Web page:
Uganda prepares to roll out FMNR

February 3, 2015

Last year’s Uganda National FMNR Conference “Re-Greening Landscapes” – organised within the context of the FMNR for East Africa project – has lighted a sparkle for green regrowth in many of its participants. In fact, following the July event, some NGOs and farmer associations were so inspired by the FMNR benefits that they started training their staff and piloting the model. To maintain the momentum World Vision Uganda is working with other organisations to set up a national FMNR network. The task force steering the process includes local government bodies, implementing  agencies, research institutes and farmers’ associations. They meet once a month and have started developing a five year strategy and work plan to roll out FMNR nationally. More details to come soon!

Tree Talk PlusTree-Talk-Brand_Page_01 is another organisation that participated in the conference last year and was equally impressed by the potential of Farmer Managed Natural Regeneration. After the conference, they decided to dedicate their July-December 2014 issue to FMNR. Using their own resources, they visited the field to compile stories about FMNR and produced 200,000 hard copies of their newsletter to be distributed  through one of Uganda’s leading daily news papers New Vision.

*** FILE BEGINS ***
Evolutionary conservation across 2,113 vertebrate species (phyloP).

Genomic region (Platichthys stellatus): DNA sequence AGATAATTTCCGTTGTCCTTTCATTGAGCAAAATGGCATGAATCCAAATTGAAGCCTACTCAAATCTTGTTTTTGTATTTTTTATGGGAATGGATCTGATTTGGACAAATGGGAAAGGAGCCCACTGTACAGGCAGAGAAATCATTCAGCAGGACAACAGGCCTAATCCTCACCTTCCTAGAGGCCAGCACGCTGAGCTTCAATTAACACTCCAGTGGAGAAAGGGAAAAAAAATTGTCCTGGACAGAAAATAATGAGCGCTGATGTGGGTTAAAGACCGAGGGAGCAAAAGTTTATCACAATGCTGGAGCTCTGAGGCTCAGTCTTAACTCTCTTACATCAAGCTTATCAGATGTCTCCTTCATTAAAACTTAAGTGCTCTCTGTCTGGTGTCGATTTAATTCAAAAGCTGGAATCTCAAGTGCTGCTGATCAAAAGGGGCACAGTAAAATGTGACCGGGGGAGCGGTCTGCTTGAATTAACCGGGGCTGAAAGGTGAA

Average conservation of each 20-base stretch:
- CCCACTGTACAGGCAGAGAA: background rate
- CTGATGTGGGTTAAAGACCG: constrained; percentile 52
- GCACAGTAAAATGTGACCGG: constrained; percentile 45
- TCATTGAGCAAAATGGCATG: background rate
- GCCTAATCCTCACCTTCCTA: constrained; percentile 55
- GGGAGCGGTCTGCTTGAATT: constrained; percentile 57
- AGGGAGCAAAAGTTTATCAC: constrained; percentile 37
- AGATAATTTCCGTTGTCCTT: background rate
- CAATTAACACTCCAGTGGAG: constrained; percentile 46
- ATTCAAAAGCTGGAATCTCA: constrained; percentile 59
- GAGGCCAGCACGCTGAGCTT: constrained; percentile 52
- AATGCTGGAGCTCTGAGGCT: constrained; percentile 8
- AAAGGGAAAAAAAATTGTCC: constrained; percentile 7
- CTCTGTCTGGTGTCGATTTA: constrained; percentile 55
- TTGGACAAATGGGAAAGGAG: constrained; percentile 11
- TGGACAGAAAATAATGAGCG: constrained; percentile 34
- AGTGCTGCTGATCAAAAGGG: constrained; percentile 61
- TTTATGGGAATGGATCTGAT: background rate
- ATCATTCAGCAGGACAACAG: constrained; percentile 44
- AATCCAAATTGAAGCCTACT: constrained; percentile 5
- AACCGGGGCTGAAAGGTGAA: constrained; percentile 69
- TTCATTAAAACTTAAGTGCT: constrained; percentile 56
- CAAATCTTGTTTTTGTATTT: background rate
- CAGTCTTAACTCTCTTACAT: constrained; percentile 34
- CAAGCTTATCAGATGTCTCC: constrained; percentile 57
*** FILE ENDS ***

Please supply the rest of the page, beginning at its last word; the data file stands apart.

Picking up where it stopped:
Download Tree Talk newsletter below.

TreeTalk_FMNR_Cover

“The state minister for Environment, Sylvia Munaba, recently launched Farmer Managed Natural Regeneration as another approach for regreening Uganda in Kibaale district.” (p.1)

“When people saw me prunning the trees, they started respecting them and my land. I focused more on indigenous trees. Select trees based on how useful they are to you. For example I retained the Oli tree because it is medicinal to my goats.” (Buzu Fred Bayo – farmer, p.2)

“Anguyo has increased his animals from 25 goats to 70 goats and 30 herds of cattle to 90 because of the pastures that resulted from practicing FMNR.” (p.2)

“FMNR is a form of evergreen agriculture, as trees are maintained on the farmland which prevents soil exhaustion by providing the soil with a constant cover.” (p.3)

“When I won a prize during the school debate on the importance of trees, it was a motivation for my parents to start liking trees” (Rasur Abujere – pupil at Kasozi PS in Nakasongola district, p.4)